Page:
Chief Justice John Roberts announced an initiative in his official 2017 State of the Judiciary Report that would create protections against sexual harassment for law clerks and other employees of the courts.
Roberts’s announcement comes in the aftermath of many sexual harassers being forced to take accountability for their actions—including Judge Alex Kozinski of the US Court of Appeals for the 9th Circuit, who stepped down in December after allegations of sexual harassment and inappropriate behavior with law clerks and other employees surfaced.
In his report, Roberts noted that the last gasps of 2017 have “illuminated the depth of the problem of sexual harassment in the workplace,” and noted that even the judicial branch “is not immune.” “The judiciary will begin 2018 by undertaking a careful evaluation of whether its standards of conduct and its procedures for investigating and correcting inappropriate behavior are adequate to ensure an exemplary workplace for every judge and every court employee,” he wrote.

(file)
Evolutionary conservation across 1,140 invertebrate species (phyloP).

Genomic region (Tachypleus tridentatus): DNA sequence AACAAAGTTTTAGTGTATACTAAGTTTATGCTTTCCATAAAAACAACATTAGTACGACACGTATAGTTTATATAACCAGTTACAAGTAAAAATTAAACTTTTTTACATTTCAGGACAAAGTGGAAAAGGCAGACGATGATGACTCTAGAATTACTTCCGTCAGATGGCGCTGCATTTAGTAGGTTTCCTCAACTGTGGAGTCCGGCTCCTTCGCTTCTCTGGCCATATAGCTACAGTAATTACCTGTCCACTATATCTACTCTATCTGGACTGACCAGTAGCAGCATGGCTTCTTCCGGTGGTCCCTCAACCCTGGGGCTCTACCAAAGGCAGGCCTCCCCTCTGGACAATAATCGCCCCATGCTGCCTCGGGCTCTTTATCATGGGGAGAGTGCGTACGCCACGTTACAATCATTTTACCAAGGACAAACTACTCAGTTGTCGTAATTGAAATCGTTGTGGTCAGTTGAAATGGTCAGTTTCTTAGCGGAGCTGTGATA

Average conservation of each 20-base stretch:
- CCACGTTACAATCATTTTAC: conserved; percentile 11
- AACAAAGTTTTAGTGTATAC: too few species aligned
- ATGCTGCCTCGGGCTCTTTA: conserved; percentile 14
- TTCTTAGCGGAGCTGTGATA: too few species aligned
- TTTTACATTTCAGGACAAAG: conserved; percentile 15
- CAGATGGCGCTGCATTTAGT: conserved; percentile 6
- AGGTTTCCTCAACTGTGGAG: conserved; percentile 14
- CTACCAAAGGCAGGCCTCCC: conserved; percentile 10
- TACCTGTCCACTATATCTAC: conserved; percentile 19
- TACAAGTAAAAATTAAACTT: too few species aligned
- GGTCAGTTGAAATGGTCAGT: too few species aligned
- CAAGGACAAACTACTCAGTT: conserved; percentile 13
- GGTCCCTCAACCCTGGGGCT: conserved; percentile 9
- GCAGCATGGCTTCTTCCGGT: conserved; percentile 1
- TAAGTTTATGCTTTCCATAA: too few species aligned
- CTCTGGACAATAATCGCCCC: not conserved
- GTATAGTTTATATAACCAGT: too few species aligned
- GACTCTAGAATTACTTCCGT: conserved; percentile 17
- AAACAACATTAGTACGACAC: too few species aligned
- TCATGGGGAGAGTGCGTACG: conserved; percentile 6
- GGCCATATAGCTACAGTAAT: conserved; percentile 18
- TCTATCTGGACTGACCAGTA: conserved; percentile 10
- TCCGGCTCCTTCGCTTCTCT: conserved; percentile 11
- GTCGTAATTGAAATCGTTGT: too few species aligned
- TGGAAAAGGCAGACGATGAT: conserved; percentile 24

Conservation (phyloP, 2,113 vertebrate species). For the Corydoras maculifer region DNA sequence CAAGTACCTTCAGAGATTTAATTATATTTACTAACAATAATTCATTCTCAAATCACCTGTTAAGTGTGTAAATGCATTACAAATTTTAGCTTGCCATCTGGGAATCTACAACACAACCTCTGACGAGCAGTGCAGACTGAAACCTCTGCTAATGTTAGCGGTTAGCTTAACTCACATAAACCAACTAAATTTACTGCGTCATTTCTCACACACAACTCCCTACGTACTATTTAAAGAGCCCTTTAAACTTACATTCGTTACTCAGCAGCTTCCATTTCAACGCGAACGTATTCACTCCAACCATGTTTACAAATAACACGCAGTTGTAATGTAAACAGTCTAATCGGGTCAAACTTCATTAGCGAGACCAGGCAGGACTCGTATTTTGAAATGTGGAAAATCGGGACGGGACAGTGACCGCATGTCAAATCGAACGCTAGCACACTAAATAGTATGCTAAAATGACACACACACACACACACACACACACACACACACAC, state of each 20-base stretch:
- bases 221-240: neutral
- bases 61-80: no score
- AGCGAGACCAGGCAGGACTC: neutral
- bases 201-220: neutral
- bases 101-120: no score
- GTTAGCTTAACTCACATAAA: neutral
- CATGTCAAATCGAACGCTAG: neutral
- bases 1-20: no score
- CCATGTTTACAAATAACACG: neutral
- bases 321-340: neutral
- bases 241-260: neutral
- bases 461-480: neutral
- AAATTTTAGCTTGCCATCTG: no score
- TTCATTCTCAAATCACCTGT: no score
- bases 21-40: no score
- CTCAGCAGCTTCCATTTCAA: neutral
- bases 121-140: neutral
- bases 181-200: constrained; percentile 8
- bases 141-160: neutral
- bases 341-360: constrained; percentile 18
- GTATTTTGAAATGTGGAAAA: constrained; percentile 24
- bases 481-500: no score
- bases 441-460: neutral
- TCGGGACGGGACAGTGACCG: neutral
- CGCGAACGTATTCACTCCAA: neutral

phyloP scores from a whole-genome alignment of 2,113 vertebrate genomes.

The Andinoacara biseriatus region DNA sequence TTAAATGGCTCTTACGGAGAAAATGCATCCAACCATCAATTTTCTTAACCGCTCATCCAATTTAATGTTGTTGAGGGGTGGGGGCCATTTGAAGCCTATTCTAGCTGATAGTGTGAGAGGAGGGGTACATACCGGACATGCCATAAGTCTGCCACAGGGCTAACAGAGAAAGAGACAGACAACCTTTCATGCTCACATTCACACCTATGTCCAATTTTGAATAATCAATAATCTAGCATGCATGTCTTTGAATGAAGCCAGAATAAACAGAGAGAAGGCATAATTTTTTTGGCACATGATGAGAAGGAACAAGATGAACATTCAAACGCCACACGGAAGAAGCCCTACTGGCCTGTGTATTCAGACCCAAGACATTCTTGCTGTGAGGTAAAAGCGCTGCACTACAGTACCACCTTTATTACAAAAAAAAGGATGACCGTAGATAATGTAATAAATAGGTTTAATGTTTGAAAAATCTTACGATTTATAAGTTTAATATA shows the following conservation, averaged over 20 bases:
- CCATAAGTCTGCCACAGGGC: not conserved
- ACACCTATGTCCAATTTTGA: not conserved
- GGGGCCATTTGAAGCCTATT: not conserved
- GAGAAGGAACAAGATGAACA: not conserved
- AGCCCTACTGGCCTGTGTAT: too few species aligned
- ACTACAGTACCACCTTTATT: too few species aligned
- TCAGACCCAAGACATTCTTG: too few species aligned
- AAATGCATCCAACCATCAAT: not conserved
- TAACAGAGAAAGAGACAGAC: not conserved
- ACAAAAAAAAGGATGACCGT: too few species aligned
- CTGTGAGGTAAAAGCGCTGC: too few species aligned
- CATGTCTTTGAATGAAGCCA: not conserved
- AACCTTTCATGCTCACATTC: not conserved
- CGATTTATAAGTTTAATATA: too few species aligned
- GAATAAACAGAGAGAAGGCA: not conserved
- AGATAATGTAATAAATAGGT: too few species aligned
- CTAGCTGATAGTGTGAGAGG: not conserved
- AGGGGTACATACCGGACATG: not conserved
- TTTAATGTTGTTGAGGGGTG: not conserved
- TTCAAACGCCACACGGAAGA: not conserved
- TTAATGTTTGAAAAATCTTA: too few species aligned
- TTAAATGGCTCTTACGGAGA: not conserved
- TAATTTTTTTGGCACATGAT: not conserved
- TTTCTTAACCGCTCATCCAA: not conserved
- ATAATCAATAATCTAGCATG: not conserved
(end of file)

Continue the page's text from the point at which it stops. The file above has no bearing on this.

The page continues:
As the Washington Post notes, the relationship that is the most concerning is between a judge and their law clerks; clerks are recent law school graduates and a year clerking for a judge is often a big boost for their career. What happens in the judge’s chambers are confidential and, as some clerks told the Post, there is a “natural reluctance” to complain about any inappropriate behavior because it might jeopardize their career.
Roberts assigned a working group to examine the issue of sexual harassment in the judiciary shortly after the allegations against Kozinski surfaced in December. The group’s findings will be presented sometime in May. A letter, written by 700 former and current law clerks urging Roberts to examine this issue in his end of year statement, offered one possible solution: a “national reporting system that would allow a court employee to report harassment incidents by a judge or other court official, or to report witnessing such an incident.”
“I have great confidence in the men and women who comprise our judiciary,” Roberts wrote in his statement. “I am sure that the overwhelming number have no tolerance for harassment and share the view that victims must have clear and immediate recourse to effective remedies.”